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The Flavor of Japanese Sake (Kobe, Hanshin)

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Delicious Sake must be made with good rice and good water.  Not only is Hyogo a producer of the best brewer's rice, Yamada Nishiki, but it is also home to many famous freshwater sources. It's even to be said Hyogo is blessed by God of Sake. How about treating yourself to some delicious Sake and stimulate your taste and senses?

Water

The water sources in Hyogo such as Miyamizu of Nada are rich in high-quality minerals, which is essential for making good Sake.

Yamada Nishiki

Large grain rice grown in the Banshu Plains are considered to be the optimum quality for Sake brewing, and chosen nationwide.

Toji (Skilled Chief Sake Brewers)

Toji, the skilled chief Sake brewers of Tajima and Tamba prepare the ingredients for brewing with their superior techniques and affection.

Climate and Wisdom

Each region has unique natural features that play a part in Sake brewing process. For example, Sake of Nada is said to require the cold northerly winter wind from Mt. Rokko (Rokko Oroshi).

Kobe, Hanshin

Hakutsuru Sake Brewery Museum

At Hakutsuru Sake Brewery Museum, you can learn how Sake was brewed in earlier times in Japan. The museum is housed in a wood-frame brewery that was used by Hakutsuru Sake Brewing Co., Ltd. until 1969. The building was built in 1910. Sake brewing equipment from the old time is displayed on the second floor of the museum. There is a tasting booth and a shop on the first floor, and limited edition souvenirs are also popular.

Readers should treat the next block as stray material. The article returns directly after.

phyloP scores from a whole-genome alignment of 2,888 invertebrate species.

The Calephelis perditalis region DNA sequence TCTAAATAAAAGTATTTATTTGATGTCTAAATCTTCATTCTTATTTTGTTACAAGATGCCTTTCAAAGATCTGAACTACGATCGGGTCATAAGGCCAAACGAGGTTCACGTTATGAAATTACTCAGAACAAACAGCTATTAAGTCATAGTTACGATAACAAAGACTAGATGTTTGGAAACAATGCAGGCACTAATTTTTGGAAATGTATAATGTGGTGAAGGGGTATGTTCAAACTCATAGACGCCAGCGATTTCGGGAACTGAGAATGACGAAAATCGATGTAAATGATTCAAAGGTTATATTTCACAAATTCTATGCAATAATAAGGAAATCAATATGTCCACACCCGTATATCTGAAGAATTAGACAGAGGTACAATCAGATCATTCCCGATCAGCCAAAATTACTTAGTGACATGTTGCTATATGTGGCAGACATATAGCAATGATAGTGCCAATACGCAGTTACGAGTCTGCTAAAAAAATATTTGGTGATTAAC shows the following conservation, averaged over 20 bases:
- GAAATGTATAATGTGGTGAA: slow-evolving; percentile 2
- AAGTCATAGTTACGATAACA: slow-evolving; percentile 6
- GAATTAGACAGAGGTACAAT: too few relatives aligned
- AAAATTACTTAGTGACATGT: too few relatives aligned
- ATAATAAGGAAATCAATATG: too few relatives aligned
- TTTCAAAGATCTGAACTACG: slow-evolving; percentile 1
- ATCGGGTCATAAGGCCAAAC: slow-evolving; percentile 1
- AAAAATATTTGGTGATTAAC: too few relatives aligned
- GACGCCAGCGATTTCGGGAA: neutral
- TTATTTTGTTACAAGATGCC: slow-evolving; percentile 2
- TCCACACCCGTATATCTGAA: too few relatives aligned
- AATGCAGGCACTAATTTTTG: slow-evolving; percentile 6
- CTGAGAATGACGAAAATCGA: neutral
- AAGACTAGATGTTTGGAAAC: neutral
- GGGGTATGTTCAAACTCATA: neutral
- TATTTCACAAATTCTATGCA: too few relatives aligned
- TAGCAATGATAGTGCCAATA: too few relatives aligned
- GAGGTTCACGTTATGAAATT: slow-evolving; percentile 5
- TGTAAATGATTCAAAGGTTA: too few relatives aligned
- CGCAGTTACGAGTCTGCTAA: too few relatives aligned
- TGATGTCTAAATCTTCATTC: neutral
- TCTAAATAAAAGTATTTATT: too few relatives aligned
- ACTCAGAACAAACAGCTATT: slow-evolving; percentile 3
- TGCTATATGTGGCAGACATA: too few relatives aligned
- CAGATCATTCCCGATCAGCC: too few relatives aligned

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Kobe, Hanshin

Kiku-Masamune Memorial Hall

Kiku-Masamune Memorial Hall is a museum dedicated to the Kiku-Masamune Sake brewery. In the museum, you can learn the origins of Japanese Sake brewing. The Sake brewing tools used in Nada, which are National Cultural Properties, are on display inside. There is also a display that introduce the traditional Sake brewing method called 'Kimoto-zukuri'. It is also recommended to take a look at the old Sake bottles, signboards, and labels. A variety of Sake including freshly squeezed pure Sake are available for tasting.

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Kobe, Hanshin

Hakushika Memorial Sake Museum

The Hakushika Memorial Sake Brewing Museum was established in 1982 to commemorate the 320th anniversary of Tatsuuma-Honke Brewing Co., Ltd. The museum is housed in a Sake brewery built in 1872. You can learn Japanese Sake-brewing traditions here. Tools and equipment used to brew Sake in earlier times are on display.

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Kobe, Hanshin

Kobe Shushinkan

Kobe Shushinkan was established in 1751 and has a rich history. Even today, they continue to brew Sake by hand with traditional methods. If you want to deepen your knowledge of Japanese Sake, a tour of their brewery is highly recommended. Free tours are available in English, Chinese, and Korean. There are also leaflets about Sake brewing available in 11 languages. After the tour, you can try Sake tasting and shopping.

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Tamba

Tamba Toji Sake Brewery Museum

Tamba Area has been the home of many Toji (a skilled chief Sake brewer). Toji is the chief executive of the brewery. Toji is the one who determine the taste of each Sake brew, and it is said that there are as many Japanese Sake as there are Toji. In the past during winter, the off‐season for farmers, they departed for Nada-Gogo (The Five Villages of Nada) in Kobe to make Sake. The Toji of Tamba are known throughout Japan for their superior craftsmanship. In the museum, the history of the Tamba Toji and the traditional Japanese Sake brewing process are displayed.

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